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Home-based neurologic music therapy for upper limb rehabilitation with stroke patients at community rehabilitation stage-a feasibility study protocol.

Street AJ, Magee WL, Odell-Miller H, Bateman A, Fachner JC - Front Hum Neurosci (2015)

Bottom Line: The ARAT and 9HPT will be used to measure for quantitative gains in arm function and finger dexterity, pre/post treatment interviews will serve to investigate treatment compliance and tolerance.A lab based EEG case comparison study will be undertaken to explore audio-motor coupling, brain connectivity and neural reorganization with this intervention, as evidenced in similar studies.The study proposes to examine several new aspects including home-based treatment and dosage, and will provide data on recruitment, adherence and variability of outcomes.

View Article: PubMed Central - PubMed

Affiliation: Music and Performing Arts, Music for Health Research Centre, Anglia Ruskin University Cambridge, UK.

ABSTRACT

Background: Impairment of upper limb function following stroke is more common than lower limb impairment and is also more resistant to treatment. Several lab-based studies with stroke patients have produced statistically significant gains in upper limb function when using musical instrument playing and techniques where rhythm acts as an external time-keeper for the priming and timing of upper limb movements.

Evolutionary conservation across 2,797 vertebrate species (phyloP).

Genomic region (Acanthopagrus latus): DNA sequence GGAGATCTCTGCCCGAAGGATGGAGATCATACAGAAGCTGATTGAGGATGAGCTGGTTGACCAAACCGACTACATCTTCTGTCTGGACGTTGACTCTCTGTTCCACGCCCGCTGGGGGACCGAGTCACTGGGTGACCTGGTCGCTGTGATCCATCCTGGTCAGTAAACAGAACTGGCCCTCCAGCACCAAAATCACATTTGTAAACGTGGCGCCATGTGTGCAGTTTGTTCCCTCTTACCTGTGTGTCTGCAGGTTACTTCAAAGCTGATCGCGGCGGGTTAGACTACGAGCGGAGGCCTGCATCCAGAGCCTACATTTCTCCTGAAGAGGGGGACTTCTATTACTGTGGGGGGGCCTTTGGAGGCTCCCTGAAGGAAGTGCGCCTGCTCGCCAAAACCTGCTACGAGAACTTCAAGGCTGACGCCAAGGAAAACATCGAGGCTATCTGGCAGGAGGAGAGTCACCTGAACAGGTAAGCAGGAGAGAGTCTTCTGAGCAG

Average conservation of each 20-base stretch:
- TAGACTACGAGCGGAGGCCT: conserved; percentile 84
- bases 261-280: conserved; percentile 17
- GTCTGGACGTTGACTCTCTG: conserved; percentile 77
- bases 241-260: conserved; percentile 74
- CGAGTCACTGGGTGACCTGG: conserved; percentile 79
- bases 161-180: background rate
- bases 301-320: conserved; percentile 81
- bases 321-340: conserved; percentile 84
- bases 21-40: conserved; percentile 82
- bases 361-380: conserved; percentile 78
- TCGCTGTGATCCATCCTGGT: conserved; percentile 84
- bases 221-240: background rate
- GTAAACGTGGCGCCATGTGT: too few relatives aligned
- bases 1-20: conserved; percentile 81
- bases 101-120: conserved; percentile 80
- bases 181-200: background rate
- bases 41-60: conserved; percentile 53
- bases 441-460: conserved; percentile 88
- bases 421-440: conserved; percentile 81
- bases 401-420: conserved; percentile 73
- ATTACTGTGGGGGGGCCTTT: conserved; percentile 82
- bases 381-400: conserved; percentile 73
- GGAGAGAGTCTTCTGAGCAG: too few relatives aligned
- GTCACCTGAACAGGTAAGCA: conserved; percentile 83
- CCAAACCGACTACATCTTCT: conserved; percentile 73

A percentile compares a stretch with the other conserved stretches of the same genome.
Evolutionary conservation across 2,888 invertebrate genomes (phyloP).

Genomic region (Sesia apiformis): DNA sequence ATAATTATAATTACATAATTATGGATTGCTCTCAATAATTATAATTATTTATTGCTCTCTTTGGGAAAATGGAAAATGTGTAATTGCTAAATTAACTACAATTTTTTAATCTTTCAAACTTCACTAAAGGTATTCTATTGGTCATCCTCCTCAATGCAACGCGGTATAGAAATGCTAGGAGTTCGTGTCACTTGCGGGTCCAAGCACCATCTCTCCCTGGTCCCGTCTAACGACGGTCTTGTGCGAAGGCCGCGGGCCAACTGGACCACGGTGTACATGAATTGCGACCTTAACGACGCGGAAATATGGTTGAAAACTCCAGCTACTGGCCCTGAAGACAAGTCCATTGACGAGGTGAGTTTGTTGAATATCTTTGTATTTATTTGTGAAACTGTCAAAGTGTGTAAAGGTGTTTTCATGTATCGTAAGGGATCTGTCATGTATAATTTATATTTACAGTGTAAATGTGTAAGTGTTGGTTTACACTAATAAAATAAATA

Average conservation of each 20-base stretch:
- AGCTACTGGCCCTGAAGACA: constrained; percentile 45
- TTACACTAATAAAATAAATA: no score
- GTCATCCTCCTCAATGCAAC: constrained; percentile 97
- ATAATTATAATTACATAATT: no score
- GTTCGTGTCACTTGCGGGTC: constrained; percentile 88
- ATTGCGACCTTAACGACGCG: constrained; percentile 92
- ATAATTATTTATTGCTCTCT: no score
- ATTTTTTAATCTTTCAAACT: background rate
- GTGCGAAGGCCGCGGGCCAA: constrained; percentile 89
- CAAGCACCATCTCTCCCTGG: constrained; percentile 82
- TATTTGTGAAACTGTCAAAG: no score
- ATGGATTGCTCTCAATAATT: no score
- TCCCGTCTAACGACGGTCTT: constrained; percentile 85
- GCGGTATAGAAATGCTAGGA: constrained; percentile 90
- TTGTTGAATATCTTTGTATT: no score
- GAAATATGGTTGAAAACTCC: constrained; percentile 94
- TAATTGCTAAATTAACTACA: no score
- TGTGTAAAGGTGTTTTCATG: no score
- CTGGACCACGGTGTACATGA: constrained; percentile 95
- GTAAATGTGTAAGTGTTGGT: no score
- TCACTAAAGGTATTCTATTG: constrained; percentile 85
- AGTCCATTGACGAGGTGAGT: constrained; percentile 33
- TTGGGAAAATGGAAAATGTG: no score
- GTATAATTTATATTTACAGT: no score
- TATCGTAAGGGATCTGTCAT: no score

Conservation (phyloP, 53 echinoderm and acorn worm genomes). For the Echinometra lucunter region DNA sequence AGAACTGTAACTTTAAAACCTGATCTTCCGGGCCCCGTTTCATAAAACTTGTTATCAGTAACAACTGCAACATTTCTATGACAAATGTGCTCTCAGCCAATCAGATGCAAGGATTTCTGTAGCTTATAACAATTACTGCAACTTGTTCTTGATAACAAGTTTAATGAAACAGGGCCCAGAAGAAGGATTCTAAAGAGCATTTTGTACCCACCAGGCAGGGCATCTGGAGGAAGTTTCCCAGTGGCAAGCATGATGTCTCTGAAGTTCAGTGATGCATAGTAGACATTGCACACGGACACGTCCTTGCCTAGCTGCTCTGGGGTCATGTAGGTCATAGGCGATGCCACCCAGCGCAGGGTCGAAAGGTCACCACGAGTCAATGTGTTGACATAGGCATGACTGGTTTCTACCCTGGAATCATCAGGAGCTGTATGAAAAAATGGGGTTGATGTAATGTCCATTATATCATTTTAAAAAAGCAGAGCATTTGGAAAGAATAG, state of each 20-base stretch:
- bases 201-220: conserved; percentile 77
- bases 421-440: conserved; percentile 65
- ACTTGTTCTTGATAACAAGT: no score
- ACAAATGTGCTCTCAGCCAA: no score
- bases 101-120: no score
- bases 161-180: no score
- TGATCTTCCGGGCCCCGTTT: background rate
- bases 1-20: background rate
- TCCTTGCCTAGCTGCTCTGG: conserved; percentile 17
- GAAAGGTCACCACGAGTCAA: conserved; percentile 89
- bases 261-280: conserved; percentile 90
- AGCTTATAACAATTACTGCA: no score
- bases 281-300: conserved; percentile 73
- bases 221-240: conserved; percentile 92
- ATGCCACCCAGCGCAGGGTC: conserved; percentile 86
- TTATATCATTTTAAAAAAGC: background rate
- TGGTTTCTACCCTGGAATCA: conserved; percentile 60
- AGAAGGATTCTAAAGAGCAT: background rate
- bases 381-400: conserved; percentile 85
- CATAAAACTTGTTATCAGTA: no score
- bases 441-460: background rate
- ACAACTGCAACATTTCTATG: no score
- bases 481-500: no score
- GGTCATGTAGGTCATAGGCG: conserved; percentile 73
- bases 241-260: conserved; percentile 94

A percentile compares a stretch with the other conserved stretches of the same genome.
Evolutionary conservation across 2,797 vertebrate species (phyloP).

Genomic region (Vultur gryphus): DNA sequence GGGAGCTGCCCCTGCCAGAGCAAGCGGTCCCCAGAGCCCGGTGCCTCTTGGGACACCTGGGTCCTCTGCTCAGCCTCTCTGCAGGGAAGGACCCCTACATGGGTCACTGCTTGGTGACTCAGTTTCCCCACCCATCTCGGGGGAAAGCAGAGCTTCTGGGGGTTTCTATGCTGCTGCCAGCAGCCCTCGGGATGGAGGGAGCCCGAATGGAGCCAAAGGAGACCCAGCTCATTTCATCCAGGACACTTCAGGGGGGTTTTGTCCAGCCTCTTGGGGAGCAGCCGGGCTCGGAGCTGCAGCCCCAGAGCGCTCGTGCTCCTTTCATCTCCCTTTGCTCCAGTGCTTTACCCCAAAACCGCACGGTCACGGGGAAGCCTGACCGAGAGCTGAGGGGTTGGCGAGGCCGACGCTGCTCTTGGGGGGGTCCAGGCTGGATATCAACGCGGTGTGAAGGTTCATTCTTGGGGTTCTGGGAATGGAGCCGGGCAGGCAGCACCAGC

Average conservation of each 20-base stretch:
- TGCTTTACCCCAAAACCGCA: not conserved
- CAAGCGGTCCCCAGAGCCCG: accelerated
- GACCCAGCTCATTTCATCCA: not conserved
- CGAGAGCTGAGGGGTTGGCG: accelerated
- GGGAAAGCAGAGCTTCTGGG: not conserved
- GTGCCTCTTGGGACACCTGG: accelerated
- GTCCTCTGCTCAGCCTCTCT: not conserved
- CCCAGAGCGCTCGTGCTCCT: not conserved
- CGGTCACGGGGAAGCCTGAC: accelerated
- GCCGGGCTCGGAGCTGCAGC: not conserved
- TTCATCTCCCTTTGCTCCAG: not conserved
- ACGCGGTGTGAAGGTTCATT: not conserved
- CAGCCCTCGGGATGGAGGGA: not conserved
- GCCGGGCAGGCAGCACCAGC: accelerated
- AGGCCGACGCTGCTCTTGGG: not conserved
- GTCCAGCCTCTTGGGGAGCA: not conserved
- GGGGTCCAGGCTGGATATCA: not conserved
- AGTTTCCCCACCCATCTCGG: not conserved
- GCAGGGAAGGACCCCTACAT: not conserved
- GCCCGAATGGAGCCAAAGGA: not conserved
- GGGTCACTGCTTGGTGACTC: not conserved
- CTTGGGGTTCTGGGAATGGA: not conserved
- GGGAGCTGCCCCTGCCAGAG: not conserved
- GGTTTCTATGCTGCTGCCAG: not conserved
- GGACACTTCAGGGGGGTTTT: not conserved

Methods: For this feasibility study a small sample size of 14 participants (3-60 months post stroke) has been determined through clinical discussion between the researcher and study host in order to test for management, feasibility and effects, before planning a larger trial determined through power analysis. A cross-over design with five repeated measures will be used, whereby participants will be randomized into either a treatment (n = 7) or wait list control (n = 7) group. Intervention will take place twice weekly over 6 weeks. The ARAT and 9HPT will be used to measure for quantitative gains in arm function and finger dexterity, pre/post treatment interviews will serve to investigate treatment compliance and tolerance. A lab based EEG case comparison study will be undertaken to explore audio-motor coupling, brain connectivity and neural reorganization with this intervention, as evidenced in similar studies.

Discussion: Before evaluating the effectiveness of a home-based intervention in a larger scale study, it is important to assess whether implementation of the trial methodology is feasible. This study investigates the feasibility, efficacy and patient experience of a music therapy treatment protocol comprising a chart of 12 different instrumental exercises and variations, which aims at promoting measurable changes in upper limb function in hemiparetic stroke patients. The study proposes to examine several new aspects including home-based treatment and dosage, and will provide data on recruitment, adherence and variability of outcomes.

No MeSH data available.


Related in: MedlinePlus

The action research arm test.
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Figure 2: The action research arm test.